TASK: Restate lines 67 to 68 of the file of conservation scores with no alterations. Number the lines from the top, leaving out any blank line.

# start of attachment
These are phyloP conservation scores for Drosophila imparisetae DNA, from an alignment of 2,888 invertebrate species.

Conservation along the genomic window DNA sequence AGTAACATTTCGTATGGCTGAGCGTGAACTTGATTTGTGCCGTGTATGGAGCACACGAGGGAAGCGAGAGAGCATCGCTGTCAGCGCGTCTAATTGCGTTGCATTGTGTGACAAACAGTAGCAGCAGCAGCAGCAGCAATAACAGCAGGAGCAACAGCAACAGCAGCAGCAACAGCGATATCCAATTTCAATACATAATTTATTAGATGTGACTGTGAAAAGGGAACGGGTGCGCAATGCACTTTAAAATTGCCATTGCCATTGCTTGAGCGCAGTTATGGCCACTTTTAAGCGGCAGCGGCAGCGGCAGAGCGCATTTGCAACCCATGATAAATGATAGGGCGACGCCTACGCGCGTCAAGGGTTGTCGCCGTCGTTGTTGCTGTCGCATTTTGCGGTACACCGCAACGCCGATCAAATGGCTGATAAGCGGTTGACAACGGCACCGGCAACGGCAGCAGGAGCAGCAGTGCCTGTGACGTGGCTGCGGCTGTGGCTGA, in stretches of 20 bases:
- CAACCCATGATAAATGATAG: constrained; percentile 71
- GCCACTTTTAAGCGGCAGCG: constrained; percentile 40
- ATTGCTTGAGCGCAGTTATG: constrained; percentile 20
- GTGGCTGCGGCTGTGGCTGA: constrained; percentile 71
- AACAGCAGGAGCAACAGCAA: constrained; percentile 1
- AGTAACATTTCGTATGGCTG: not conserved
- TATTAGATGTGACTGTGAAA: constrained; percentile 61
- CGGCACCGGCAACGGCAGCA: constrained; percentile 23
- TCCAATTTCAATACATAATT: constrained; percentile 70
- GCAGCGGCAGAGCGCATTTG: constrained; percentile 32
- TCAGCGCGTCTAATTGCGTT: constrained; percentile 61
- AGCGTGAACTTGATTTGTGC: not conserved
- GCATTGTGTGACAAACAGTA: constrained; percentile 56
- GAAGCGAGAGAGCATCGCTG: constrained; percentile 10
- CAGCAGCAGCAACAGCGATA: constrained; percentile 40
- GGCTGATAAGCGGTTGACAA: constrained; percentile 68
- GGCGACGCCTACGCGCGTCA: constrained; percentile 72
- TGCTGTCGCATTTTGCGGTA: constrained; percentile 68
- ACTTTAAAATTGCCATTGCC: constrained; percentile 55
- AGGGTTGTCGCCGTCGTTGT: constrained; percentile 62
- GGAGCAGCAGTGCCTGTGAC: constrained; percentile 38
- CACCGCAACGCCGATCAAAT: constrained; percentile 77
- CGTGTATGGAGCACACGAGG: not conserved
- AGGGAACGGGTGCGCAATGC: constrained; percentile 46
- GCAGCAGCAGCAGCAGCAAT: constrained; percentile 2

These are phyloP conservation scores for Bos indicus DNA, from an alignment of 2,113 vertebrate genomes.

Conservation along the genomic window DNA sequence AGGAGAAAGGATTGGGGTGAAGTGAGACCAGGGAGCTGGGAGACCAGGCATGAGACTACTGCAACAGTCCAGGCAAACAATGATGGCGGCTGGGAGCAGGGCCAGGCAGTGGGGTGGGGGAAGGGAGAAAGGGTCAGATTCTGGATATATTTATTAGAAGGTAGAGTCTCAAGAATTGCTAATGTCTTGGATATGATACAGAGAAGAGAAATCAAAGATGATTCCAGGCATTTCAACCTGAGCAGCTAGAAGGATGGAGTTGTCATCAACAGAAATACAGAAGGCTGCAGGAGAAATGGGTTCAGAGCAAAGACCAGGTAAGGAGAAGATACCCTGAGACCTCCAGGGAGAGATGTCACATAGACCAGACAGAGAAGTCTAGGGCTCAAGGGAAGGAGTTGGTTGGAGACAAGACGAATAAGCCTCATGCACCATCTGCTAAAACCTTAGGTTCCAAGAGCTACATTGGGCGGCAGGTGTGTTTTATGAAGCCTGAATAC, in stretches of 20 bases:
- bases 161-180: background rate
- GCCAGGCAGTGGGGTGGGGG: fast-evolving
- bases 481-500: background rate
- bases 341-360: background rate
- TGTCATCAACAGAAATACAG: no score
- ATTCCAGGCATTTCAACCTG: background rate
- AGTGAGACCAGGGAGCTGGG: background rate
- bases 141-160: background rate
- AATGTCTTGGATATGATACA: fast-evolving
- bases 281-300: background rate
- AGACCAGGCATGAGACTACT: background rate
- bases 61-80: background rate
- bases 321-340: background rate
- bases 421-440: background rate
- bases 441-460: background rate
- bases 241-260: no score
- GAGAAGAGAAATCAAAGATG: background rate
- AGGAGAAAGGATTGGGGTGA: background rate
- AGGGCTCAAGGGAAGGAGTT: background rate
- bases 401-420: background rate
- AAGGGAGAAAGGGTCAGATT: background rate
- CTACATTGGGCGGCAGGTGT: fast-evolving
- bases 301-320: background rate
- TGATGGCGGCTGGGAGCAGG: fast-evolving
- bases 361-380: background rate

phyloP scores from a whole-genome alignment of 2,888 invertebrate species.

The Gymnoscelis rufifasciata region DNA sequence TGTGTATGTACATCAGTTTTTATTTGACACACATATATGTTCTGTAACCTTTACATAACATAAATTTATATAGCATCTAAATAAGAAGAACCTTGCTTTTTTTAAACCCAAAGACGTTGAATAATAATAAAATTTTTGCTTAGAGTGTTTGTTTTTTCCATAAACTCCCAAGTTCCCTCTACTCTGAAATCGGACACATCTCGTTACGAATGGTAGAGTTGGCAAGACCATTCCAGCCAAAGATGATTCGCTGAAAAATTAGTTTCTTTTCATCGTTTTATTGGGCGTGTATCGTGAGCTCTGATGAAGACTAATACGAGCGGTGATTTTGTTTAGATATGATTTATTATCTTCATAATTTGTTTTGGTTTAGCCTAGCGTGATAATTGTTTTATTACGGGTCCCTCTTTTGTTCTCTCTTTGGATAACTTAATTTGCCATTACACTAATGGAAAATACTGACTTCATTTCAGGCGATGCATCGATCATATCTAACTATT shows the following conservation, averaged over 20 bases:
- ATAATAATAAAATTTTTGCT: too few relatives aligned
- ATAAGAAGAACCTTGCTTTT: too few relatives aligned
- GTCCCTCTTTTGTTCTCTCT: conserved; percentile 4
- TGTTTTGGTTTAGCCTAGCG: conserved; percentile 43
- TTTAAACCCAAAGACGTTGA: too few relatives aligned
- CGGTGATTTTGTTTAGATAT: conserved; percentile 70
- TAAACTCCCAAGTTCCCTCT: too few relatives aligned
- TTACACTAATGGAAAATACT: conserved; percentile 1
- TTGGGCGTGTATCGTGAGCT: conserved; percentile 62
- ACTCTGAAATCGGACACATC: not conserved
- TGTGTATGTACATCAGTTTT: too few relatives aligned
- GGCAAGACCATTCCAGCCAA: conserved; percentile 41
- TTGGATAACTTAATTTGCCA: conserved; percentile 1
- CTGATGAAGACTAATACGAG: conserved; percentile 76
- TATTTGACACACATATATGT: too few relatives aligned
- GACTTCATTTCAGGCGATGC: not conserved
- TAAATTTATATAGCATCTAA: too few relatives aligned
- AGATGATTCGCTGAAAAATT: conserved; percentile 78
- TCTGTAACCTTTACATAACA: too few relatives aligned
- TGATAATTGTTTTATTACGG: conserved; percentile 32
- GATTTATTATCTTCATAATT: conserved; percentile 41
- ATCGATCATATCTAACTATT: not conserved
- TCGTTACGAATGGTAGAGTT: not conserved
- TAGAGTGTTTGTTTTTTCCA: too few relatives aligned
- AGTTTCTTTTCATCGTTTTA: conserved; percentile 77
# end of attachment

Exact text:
- TGTGTATGTACATCAGTTTT: too few relatives aligned
- GGCAAGACCATTCCAGCCAA: conserved; percentile 41